mobile app

Take Backlink: Promoting your mobile app is an integral part of getting that app into the hands of your future users. You can have the best product in the world. But if no one knows about it, you’re going to struggle with gaining traction and growing a large installation base.

This article will give you 6 key ways to promote your app and help boost downloads and user acquisition. Below we’ve detailed one way each to go about promoting yourself as an indie developer.

Review Sites & Directories

The first step in promoting your app starts long before it’s published on either Google Play or iTunes. The biggest mistake people make when starting out is just throwing their app up there without any foresight or planning. You need to figure it out. What kind of audience you’re targeting and make a list of review sites and directories that cater to them.

Next, you need to get in contact with the reviewers and let them know about your app. Remember: it’s never going to be a good fit for every site out there, so don’t waste time and money sending your app off to places where it just won’t be reviewed.

Social Media Marketing

Social media is one of the best ways to communicate with others these days, but did you know that it can also be used as an effective marketing tool? You need to set up accounts on Facebook, Twitter, Pinterest, and other relevant networks and mix social media into your daily online routine.

What we mean by “mixing social media into your daily routine” is that. You should share information about your app as well as tips and tricks online. But try to avoid constantly sharing the same thing over and over again. People aren’t going to take you seriously. If it looks like you’re only using social media as a way to promote yourself.

Engage With the Right Communities

Another great way to use social media for promotion is by engaging with the right online communities. For example, there are certain subreddits out there where mobile developers hang out and share ideas often because they’re looking for constructive feedback from strangers or friends alike. This can be a great way of getting word-of-mouth going about you and your app before it even hits the market!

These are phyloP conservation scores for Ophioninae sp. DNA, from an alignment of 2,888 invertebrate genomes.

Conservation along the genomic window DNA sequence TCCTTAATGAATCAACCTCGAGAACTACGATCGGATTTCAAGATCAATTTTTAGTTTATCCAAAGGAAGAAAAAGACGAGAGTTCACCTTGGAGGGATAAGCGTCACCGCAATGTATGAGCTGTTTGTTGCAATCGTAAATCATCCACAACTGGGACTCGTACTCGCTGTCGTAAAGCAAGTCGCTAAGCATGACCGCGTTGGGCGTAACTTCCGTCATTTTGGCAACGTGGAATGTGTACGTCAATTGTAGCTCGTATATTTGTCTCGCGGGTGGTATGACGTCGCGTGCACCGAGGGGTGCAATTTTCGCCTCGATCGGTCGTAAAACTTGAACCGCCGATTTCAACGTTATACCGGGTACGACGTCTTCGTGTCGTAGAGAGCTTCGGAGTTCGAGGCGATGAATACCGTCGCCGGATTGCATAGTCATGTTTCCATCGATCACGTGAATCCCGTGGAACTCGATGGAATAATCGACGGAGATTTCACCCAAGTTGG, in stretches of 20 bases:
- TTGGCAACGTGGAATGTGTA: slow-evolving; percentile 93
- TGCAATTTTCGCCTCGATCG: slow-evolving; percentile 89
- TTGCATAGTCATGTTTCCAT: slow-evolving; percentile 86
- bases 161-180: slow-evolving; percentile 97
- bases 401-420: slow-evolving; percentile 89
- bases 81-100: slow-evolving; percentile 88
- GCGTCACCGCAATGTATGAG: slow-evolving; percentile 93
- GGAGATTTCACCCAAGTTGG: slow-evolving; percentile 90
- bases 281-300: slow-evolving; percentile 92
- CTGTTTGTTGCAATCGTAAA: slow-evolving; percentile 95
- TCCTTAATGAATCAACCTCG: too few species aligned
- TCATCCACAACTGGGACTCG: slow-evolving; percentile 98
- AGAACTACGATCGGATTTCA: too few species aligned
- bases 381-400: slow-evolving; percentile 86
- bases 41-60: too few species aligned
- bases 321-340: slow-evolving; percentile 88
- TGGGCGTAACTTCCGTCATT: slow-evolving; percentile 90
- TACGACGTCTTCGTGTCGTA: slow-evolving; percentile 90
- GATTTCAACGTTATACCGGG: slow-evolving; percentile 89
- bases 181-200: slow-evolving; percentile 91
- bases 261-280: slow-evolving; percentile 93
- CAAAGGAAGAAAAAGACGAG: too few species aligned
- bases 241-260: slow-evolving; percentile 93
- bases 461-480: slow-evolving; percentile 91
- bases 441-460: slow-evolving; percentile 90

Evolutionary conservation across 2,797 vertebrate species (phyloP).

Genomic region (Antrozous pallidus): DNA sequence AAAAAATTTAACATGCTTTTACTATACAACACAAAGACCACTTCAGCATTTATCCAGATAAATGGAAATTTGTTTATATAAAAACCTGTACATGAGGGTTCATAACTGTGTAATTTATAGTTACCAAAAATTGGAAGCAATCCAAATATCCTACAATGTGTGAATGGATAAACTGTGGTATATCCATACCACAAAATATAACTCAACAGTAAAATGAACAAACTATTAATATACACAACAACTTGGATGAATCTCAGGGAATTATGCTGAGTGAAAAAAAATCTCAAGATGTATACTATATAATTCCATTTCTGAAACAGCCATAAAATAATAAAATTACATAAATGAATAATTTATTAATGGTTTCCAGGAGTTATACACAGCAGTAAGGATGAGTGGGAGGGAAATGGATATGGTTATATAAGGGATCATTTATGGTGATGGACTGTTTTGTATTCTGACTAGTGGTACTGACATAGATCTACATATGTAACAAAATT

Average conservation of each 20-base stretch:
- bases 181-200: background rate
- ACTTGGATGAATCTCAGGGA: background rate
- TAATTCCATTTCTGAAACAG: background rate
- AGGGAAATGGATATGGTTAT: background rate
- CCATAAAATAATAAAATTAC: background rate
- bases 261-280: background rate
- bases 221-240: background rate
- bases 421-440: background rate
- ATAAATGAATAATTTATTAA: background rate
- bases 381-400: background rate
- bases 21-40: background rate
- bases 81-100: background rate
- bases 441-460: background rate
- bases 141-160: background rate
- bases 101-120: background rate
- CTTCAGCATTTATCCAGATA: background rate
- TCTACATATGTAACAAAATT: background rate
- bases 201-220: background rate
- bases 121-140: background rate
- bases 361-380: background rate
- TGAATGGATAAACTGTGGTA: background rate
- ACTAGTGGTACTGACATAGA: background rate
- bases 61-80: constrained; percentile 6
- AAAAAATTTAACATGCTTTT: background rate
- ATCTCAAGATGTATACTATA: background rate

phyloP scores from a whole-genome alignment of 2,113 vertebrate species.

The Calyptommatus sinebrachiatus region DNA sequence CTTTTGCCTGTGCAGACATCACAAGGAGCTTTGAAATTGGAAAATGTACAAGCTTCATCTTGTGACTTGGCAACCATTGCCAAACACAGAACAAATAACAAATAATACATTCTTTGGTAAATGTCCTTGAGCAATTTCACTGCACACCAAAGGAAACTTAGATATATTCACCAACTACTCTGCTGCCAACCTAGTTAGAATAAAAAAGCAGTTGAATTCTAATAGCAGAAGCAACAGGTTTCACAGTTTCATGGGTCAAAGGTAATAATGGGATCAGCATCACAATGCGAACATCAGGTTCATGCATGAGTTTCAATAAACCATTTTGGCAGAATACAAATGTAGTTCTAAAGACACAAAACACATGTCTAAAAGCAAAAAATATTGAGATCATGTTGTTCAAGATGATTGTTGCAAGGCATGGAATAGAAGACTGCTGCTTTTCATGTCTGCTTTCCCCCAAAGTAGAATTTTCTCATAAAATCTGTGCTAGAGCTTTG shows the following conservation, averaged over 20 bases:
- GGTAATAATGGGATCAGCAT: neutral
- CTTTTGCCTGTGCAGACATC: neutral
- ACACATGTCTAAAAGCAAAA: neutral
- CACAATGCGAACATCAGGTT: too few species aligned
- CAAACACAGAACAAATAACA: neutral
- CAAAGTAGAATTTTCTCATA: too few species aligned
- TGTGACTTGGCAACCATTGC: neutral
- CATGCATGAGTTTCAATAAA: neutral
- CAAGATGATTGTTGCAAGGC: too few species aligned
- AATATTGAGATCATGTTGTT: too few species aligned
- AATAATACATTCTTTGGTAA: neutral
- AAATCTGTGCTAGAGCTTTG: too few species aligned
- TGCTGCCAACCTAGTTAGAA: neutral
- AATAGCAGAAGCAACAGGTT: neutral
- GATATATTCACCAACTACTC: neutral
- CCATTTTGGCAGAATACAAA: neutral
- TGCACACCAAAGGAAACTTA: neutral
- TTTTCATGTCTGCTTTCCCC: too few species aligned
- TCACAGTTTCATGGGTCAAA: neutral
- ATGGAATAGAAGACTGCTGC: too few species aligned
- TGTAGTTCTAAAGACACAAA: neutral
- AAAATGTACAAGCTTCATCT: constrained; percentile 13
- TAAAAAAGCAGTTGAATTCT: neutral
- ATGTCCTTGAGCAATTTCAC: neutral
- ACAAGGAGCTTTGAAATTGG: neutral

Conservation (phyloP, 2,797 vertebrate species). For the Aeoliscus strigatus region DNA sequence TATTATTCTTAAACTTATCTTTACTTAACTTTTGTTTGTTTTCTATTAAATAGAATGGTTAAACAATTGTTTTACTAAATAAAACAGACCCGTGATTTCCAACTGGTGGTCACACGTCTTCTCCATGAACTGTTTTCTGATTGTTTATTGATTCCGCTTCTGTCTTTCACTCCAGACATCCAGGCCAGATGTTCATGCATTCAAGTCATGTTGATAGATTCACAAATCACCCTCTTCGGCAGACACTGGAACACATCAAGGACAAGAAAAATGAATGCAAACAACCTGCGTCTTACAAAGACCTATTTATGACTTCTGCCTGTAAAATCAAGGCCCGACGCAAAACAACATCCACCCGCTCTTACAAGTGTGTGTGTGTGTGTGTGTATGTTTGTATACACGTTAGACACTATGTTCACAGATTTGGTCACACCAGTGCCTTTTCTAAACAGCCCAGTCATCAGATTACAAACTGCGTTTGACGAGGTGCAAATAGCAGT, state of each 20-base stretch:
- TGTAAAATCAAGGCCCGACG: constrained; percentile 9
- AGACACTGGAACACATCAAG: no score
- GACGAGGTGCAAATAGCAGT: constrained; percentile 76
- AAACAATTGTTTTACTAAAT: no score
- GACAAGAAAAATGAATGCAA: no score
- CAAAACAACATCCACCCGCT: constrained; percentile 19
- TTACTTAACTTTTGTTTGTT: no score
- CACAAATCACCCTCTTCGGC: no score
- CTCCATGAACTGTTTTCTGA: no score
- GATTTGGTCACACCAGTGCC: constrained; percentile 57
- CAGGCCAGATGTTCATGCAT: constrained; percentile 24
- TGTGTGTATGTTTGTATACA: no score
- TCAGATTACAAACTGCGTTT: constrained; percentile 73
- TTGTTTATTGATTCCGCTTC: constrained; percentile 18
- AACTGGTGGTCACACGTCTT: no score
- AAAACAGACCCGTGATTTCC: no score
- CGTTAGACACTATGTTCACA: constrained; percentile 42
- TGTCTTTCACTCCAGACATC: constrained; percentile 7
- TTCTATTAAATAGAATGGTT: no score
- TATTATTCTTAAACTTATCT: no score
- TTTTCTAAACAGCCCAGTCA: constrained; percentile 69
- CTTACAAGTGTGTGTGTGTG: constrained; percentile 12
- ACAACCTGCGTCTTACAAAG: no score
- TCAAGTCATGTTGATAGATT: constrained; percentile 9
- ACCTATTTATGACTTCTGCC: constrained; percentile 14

Partner Up with Other Mobile Apps

Another marketing-centric idea is to look for mobile apps. Those are in the same market as you and approach them with a proposal. If they’re willing, offer up your user base as a way for them to increase their own installs. This means that if someone downloads their app. Then yours will also be installed with it at no extra cost or download required!

Mobile App Store Optimization (ASO)

Finally, now that your app is out on one of the big stores (e.g.: Google Play). You need to ensure that it’s ranking high in search results. So people can easily discover it when searching for relevant keywords, phrases, or names.
There are plenty of services out there like Sensor Tower and App Annie that can help you with this. This is why it’s helpful to do your research before releasing an app (mobile app).

Once your app is ranking well for certain search terms. You need to make sure it ranks well on your own app’s online page. We all know how big Google Play and the iTunes store are. So there’s no excuse for not covering this base first.
You can do this yourself by reading up on ASO. But if you prefer to use a service then give one of the above-mentioned services like Sensor Tower or App Annie ago.

Contacting Other Big Mobile Developers (mobile app)

If you’re looking for more advice about how best to promote yourself as an indie developer. Then why not contact other successful developers? Not only will they be able to tell you where they look for inspiration (blogs, websites, directories).

But they can also give you advice on how they managed to hit the top of the charts. If nothing else, most developers will be happy to chat about their experiences with you. Furthermore, that alone is invaluable information!

So, there we have it; 6 simple ways to promote your mobile apps. Remember: don’t be pushy or spam anyone’s feeds (unless they asked you to do so) and make sure. That if you’re looking for feedback then ask the right people in the right places.